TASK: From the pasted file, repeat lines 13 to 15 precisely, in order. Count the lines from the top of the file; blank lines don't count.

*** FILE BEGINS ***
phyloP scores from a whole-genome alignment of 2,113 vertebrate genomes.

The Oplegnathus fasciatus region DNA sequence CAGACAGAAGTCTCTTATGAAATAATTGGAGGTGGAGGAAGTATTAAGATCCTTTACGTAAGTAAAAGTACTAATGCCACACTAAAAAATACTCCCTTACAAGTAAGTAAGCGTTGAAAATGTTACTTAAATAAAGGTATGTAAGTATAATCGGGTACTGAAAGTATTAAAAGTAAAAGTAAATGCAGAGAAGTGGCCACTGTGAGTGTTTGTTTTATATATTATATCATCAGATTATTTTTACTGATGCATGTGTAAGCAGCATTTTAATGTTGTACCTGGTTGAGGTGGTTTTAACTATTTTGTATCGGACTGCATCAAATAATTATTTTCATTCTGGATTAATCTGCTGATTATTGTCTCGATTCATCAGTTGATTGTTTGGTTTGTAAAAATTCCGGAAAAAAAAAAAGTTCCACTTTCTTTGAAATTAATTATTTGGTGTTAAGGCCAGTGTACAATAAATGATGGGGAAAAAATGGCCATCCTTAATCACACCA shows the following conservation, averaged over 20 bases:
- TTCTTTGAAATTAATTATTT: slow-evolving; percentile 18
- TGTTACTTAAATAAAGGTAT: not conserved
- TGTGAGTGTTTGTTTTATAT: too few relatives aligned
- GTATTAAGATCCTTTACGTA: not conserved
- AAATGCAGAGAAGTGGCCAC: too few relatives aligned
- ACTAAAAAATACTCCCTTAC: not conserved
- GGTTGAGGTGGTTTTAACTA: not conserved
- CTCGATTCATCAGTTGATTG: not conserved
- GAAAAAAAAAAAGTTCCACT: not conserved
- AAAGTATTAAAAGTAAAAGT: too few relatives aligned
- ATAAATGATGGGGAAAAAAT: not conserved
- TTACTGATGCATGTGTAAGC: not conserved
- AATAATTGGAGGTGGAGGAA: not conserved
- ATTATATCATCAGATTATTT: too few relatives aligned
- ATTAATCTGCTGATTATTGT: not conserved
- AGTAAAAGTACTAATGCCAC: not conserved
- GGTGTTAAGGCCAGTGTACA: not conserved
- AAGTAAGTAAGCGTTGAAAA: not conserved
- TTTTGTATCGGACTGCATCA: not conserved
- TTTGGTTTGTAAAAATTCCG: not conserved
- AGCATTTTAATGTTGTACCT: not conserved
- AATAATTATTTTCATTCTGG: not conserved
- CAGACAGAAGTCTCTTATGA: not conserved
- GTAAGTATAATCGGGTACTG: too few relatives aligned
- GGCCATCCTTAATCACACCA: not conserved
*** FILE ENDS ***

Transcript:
- ATAAATGATGGGGAAAAAAT: not conserved
- TTACTGATGCATGTGTAAGC: not conserved
- AATAATTGGAGGTGGAGGAA: not conserved